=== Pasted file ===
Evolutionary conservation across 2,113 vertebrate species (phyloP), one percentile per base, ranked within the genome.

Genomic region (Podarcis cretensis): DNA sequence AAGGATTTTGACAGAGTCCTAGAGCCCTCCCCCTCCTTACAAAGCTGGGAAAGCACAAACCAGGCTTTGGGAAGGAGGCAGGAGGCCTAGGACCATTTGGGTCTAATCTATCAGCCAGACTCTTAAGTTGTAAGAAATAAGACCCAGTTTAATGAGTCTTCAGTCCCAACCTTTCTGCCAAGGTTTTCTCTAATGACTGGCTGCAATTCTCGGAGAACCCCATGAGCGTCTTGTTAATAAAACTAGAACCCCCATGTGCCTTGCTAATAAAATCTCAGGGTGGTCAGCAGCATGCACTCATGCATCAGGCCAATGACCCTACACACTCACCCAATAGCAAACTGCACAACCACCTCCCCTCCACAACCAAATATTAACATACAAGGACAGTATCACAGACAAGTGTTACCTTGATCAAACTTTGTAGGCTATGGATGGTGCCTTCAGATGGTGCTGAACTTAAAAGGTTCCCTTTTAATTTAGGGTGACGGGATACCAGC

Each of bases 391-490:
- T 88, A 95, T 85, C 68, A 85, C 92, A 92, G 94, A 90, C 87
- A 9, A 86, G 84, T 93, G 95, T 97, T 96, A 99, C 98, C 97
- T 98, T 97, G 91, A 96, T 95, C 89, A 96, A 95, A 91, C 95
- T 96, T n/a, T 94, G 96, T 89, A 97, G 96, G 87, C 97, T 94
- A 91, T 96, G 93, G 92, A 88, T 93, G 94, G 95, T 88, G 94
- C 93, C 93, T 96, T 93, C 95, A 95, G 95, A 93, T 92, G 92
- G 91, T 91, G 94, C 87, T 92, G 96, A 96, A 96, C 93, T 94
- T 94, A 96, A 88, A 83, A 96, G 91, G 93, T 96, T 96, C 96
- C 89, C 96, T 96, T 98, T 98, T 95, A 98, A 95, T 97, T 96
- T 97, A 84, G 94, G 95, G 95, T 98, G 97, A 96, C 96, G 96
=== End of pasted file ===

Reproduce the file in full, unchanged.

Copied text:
Evolutionary conservation across 2,113 vertebrate species (phyloP), one percentile per base, ranked within the genome.

Genomic region (Podarcis cretensis): DNA sequence AAGGATTTTGACAGAGTCCTAGAGCCCTCCCCCTCCTTACAAAGCTGGGAAAGCACAAACCAGGCTTTGGGAAGGAGGCAGGAGGCCTAGGACCATTTGGGTCTAATCTATCAGCCAGACTCTTAAGTTGTAAGAAATAAGACCCAGTTTAATGAGTCTTCAGTCCCAACCTTTCTGCCAAGGTTTTCTCTAATGACTGGCTGCAATTCTCGGAGAACCCCATGAGCGTCTTGTTAATAAAACTAGAACCCCCATGTGCCTTGCTAATAAAATCTCAGGGTGGTCAGCAGCATGCACTCATGCATCAGGCCAATGACCCTACACACTCACCCAATAGCAAACTGCACAACCACCTCCCCTCCACAACCAAATATTAACATACAAGGACAGTATCACAGACAAGTGTTACCTTGATCAAACTTTGTAGGCTATGGATGGTGCCTTCAGATGGTGCTGAACTTAAAAGGTTCCCTTTTAATTTAGGGTGACGGGATACCAGC

Each of bases 391-490:
- T 88, A 95, T 85, C 68, A 85, C 92, A 92, G 94, A 90, C 87
- A 9, A 86, G 84, T 93, G 95, T 97, T 96, A 99, C 98, C 97
- T 98, T 97, G 91, A 96, T 95, C 89, A 96, A 95, A 91, C 95
- T 96, T n/a, T 94, G 96, T 89, A 97, G 96, G 87, C 97, T 94
- A 91, T 96, G 93, G 92, A 88, T 93, G 94, G 95, T 88, G 94
- C 93, C 93, T 96, T 93, C 95, A 95, G 95, A 93, T 92, G 92
- G 91, T 91, G 94, C 87, T 92, G 96, A 96, A 96, C 93, T 94
- T 94, A 96, A 88, A 83, A 96, G 91, G 93, T 96, T 96, C 96
- C 89, C 96, T 96, T 98, T 98, T 95, A 98, A 95, T 97, T 96
- T 97, A 84, G 94, G 95, G 95, T 98, G 97, A 96, C 96, G 96